Being on your phone before bed may not prevent you nodding off, research suggests.
The blue light emitted by electrical devices was long thought to suppress the “sleep hormone” melatonin by “tricking” the mind into thinking its daytime.
A new study by the University of Manchester suggests it all comes down to how warm and bright the light is.
Scientists exposed mice to a range of coloured lights of the same brightness.
Results, published in the journal Current Biology, show bright light of either a blue or yellow hue was equally as “stimulating” for the animals.
When the light was dimmed, however, the blue hue was more restful than the yellow.
Our body clock determines night and day via a light-sensitive protein, called melanopsin, in the eye.
Melanopsin is better at detecting rays of light with a short wavelength, like the aquamarine spectrum.
It was therefore thought to be more sensitive to blue light, with the glowing screens of our phones and tablets throwing our body clocks “off whack”.
The scientists now believe the cells in our eyes that interpret colour, retinal cone cells, supply “blue light signals” that lessen the impact on our body clock.
“We show the common view that blue light has the strongest effect on the clock is misguided,” lead researcher Dr Tim Brown said.
The results appear to mimic the natural rising and setting of the sun.
“During the daytime, the light that reaches us is relatively white or yellow and has a strong effect on the body clock”, Dr Brown told the BBC.
“Around twilight, once the sun sets, the bluer the light becomes”.
Many turn down the “blueness” of their screens before bed in the hope it will help them nod off. The results suggest, however, the opposite may be true.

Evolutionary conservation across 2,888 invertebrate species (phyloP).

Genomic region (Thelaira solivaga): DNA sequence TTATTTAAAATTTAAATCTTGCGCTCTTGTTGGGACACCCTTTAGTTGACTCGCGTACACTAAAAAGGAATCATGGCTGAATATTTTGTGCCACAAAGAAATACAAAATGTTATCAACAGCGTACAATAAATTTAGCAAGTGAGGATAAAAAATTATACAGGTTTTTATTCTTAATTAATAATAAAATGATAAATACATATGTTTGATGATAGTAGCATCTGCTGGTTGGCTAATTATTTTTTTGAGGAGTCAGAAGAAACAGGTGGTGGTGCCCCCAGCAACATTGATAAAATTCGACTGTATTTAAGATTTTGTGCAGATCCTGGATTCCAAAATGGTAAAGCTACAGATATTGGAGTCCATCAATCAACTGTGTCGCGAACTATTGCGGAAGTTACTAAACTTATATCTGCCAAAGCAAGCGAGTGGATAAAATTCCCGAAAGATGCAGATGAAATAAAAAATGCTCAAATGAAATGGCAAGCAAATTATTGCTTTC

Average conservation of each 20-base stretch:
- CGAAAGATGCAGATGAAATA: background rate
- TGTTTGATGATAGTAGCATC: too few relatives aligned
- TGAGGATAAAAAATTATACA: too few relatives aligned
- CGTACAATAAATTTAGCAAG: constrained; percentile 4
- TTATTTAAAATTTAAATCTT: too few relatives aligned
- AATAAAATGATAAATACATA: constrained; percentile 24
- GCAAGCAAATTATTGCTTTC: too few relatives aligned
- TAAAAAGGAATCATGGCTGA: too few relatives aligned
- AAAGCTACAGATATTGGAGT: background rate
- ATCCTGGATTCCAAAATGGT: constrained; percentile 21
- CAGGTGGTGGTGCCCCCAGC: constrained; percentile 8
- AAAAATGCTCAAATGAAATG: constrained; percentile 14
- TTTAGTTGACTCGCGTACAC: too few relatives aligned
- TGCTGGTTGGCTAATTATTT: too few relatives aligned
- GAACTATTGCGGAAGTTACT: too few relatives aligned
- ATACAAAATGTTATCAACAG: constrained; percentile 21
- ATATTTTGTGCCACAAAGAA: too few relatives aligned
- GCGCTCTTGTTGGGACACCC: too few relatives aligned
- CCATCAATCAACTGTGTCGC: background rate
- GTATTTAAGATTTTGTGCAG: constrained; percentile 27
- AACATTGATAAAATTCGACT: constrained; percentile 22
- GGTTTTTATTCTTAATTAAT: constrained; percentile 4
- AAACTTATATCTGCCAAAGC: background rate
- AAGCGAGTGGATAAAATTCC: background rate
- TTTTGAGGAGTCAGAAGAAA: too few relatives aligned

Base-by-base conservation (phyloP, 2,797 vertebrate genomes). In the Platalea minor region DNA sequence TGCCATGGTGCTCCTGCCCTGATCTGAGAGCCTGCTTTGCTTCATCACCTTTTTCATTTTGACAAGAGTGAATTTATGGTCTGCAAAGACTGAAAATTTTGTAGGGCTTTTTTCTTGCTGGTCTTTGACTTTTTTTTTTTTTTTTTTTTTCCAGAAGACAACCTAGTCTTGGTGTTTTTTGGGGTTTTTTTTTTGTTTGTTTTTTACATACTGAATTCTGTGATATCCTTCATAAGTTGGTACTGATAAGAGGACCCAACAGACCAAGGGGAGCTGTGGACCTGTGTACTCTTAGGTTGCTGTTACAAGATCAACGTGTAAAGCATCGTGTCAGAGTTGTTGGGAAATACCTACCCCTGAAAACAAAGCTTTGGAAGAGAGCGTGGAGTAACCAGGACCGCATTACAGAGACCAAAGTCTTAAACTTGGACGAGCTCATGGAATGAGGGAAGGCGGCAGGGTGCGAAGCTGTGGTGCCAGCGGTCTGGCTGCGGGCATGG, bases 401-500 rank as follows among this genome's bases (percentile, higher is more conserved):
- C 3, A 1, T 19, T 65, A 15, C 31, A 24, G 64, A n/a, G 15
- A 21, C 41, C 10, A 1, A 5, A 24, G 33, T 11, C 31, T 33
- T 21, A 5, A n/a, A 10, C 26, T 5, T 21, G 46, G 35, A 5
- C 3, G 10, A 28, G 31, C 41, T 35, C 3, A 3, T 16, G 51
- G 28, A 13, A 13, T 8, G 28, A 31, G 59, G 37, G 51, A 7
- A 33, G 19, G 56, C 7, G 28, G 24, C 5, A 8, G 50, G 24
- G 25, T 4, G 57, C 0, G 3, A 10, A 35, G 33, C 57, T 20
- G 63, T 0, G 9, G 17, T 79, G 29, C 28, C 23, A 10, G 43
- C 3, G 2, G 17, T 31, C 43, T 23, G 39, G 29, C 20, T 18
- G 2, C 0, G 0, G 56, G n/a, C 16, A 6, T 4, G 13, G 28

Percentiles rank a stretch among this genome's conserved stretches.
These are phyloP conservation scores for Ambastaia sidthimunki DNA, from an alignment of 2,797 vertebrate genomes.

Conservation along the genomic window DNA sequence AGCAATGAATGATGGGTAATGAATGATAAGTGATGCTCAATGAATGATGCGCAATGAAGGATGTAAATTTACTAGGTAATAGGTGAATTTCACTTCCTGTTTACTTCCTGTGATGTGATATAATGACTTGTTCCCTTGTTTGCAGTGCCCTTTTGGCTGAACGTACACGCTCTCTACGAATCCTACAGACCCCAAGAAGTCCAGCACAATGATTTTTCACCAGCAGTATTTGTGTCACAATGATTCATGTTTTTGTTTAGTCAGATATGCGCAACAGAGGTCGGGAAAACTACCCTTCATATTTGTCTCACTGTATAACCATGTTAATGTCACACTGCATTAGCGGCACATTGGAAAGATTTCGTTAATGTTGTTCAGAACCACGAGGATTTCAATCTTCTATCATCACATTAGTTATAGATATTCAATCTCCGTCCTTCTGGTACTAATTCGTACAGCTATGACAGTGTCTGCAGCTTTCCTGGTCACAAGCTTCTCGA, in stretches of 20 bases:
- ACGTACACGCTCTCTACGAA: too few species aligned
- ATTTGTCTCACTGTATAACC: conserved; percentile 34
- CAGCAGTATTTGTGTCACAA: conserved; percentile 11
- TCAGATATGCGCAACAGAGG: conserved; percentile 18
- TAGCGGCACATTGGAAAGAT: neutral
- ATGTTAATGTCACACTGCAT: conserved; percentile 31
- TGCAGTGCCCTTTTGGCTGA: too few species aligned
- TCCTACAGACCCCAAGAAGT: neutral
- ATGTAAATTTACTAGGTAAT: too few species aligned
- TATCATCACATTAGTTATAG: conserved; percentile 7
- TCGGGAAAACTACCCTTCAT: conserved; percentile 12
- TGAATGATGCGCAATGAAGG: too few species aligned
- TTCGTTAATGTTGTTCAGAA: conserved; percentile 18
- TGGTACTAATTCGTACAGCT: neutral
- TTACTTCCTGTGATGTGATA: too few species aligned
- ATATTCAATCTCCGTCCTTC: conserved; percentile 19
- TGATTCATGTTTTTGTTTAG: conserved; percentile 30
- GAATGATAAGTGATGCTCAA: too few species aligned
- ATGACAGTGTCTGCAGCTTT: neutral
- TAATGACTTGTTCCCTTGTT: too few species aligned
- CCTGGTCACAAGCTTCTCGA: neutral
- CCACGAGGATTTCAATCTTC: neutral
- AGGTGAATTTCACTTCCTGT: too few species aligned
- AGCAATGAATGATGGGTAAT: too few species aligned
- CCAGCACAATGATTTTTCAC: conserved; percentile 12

“It's counteracting any benefit you might get from also reducing the brightness of the screen,” Dr Brown said.
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Research is looking into how to change the brightness of screens to promote sleep.
“There is lots of interest in altering the impact of light on the clock by adjusting the brightness signals detected by melanopsin,” Dr Brown said.
“Current approaches usually do this by changing the ratio of short and long wavelength light. This provides a small difference in brightness at the expense of perceptible changes in colour.
“We argue this is not the best approach, since the changes in colour may oppose any benefits obtained from reducing the brightness signals detected by melanopsin.
“Our findings suggest using dim, cooler lights in the evening and bright, warmer lights in the day may be more beneficial.
“Research has already provided evidence that aligning our body clocks with our social and work schedules can be good for our health. Using colour appropriately could be a way to help us better achieve that.”
Another expert stresses, however, further studies are required.
“This is fascinating work but we really don't know yet the same happens in humans,” Dr Manuel Spitschan, from Oxford University, told the BBC.